Health and Social Care Secretary Matt Hancock has confirmed that ‘people can break lockdown in order to travel abroad for assisted dying’, saying that ‘flying to the Dignitas clinic in Switzerland would be considered a “reasonable excuse” under the travel ban’.
In fact ‘assisted dying’ is already available in this country – it is called palliative care, and should be offered to all; however, his intervention came in response to ‘an outcry over the case of a former NHS worker with terminal breast cancer who was forced to bring forward plans for her suicide at the Zurich facility due to fears the new lockdown rules would prevent her from travelling’; the 45-year-old ‘said she felt driven to “go now, before I am truly ready”.’
And yet the whole idea of assisted suicide is to bring death forward; nobody – including doctors – knows precisely how long patients will live, and many patients have outlived the most gloomy of prognoses. One thing is certain, however: if allowed to seek help to commit suicide, a great many will ‘bring forward’ their deaths – and no one will ever know how long they might otherwise have lived.
The ‘right to die’ – otherwise known as the right to commit suicide – is presented as an individual matter into which the rest of society has no right to intrude. However, no man is an island – death does not only involve the one who dies, and as Mr Hancock should know only too well, there will be a great many more cases of terminal cancer; how very convenient, then, for a Secretary of ‘Health and Social Care’ to graciously allow such individuals to go somewhere else to have their lives ended. And it is no coincidence that euthanasia saves money for health care administrators.
Can the public – especially those ‘past their sell-by date’ – really trust a Government that forced care homes to take untested patients from hospitals, and presided over the blanket issue of ‘Do Not Resuscitate’ notices in care homes for the elderly and mentally disabled?
All this was justified because of Covid – and yet so was the decision to send abortion pills to women through the post, a ‘temporary’ measure that looks set to be made permanent. And the abortion clinics have remained open throughout the pandemic – as have Switzerland’s suicide clinics; apparently, it would not do to allow a deadly pandemic to get in the way of ending lives.
Mr Hancock ‘rebuffed calls for a government-led review of the current legislation’ on assisted suicide, insisting that ‘the Government was “neutral” on the matter and that any attempt to change the law must come from Parliament.’ However, Conservative MP Andrew Mitchell, a former Cabinet minister, who tabled the Parliamentary question about the woman who was prevented from going to Switzerland, is now an advocate of ‘assisted dying’, and he will no doubt be buoyed by Mr Hancock’s response, despite the fact that the last attempt to change the law, in 2015, was soundly defeated once Parliamentarians had had the opportunity to examine all the evidence of the terrible outcomes afflicting societies where the law has been changed. It is now even more clear how easily societies can slide down the slippery slope of convenience dressed up as compassion.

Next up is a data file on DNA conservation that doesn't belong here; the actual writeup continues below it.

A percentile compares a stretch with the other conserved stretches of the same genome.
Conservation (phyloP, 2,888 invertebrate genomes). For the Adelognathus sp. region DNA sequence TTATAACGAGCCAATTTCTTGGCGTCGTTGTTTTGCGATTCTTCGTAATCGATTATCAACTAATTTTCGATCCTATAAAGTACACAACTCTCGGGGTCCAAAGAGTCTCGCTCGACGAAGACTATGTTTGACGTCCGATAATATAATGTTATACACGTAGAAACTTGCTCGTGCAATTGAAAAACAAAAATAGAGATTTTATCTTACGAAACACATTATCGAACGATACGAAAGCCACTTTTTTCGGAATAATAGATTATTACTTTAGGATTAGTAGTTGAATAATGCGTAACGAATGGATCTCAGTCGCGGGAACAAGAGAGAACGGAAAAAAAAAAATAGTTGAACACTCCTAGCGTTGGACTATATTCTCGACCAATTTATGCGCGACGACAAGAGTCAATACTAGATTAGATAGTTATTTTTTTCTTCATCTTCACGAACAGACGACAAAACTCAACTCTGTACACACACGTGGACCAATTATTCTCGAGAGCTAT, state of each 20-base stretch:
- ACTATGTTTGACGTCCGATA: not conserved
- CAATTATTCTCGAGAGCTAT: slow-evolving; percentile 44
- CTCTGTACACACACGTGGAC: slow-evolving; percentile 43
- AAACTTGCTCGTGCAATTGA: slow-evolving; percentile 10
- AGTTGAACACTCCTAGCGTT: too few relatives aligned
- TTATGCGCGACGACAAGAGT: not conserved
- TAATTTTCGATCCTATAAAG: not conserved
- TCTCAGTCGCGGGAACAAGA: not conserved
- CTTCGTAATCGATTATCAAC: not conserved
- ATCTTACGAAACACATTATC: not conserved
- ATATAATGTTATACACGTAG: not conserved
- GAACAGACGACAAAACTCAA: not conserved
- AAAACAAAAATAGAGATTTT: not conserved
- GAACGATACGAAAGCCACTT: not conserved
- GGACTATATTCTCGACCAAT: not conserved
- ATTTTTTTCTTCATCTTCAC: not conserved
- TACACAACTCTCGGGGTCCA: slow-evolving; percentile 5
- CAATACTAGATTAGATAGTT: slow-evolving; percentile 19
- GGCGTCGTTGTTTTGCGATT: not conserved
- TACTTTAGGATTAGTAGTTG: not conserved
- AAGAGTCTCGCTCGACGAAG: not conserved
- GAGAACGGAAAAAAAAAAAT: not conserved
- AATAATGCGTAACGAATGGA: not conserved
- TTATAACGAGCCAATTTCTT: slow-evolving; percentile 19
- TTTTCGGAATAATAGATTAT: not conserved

Mr Mitchell ‘said the new lockdown could nevertheless deter people from travelling for assisted suicide, adding: “This will undoubtedly cause many more Britons to suffer as they die due to the lack of a safeguarded law here in the UK.”’ As has been admitted publicly by one euthanasia advocate, legalising assisted suicide with ‘strict safeguards’ is seen by them as a way to ‘get our foot in the door’ prior to throwing it wide open when dying has become a way of life.
But Mr Hancock has effectively changed the law, since he has accepted in fact that people can legally leave the country to do elsewhere what is illegal in this country – regarding which the Government is ‘neutral’. It could be argued that like ‘strict safeguards’, a ‘strictly neutral’ stance on assisted suicide is a mere prelude to accepting it. He did so, apparently, in response to the ‘outcry’ over this particular case, but significantly, the ‘outcry’ over people not getting the treatment they need because of Covid has produced no such swift and efficient response. And given the dire mental health impact of Covid restrictions, it is hardly a helpful response to tell people struggling with sickness and depression in a seemingly endless series of lockdowns that the only way to end it all is to go abroad to commit suicide.
Even if Covid health policy was initially made on the hoof, it is now reprehensible to take such decisions in full knowledge of what they could be covering up. Most bizarrely, Matt Hancock’s decision was made for ‘health’ reasons, and indeed travelling abroad to die could be justified on health grounds, given that those who do so will no longer be ill – because they will no longer be alive. It is argued that such people are ‘going to die anyway’ – well now that will be guaranteed. And the Government will be off the hook, having given those suffering under lockdown the false freedom of death.
Ann Farmer, is a mother of three, grandmother of five and has a disability. She is based in Woodford Green, Essex; and is a poet, illustrator and writer.